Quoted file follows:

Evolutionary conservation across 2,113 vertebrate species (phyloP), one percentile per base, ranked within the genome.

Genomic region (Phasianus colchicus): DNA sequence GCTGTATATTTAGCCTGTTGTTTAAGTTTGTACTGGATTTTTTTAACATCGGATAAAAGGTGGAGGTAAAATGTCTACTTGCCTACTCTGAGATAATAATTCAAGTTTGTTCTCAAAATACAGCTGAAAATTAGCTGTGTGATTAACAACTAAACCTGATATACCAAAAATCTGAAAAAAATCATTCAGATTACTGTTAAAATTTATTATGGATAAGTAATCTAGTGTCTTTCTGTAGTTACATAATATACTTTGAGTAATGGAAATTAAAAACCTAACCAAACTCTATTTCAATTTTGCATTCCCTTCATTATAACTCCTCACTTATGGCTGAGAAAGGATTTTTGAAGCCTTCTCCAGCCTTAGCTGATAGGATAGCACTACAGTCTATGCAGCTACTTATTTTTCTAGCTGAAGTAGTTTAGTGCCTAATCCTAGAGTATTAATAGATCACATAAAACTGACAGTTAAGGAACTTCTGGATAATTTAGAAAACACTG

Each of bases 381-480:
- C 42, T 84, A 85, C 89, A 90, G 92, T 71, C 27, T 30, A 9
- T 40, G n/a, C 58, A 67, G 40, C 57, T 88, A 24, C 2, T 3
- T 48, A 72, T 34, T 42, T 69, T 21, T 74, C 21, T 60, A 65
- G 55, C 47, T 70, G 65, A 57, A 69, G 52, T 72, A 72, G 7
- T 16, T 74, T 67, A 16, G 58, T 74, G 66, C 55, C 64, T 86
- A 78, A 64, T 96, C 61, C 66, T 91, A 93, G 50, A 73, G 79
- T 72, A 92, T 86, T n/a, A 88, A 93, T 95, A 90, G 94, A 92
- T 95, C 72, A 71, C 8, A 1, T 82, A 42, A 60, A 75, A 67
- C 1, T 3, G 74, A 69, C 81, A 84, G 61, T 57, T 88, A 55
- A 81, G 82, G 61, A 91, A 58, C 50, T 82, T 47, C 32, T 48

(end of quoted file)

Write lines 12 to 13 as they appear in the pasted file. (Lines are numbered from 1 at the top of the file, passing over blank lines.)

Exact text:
- C 1, T 3, G 74, A 69, C 81, A 84, G 61, T 57, T 88, A 55
- A 81, G 82, G 61, A 91, A 58, C 50, T 82, T 47, C 32, T 48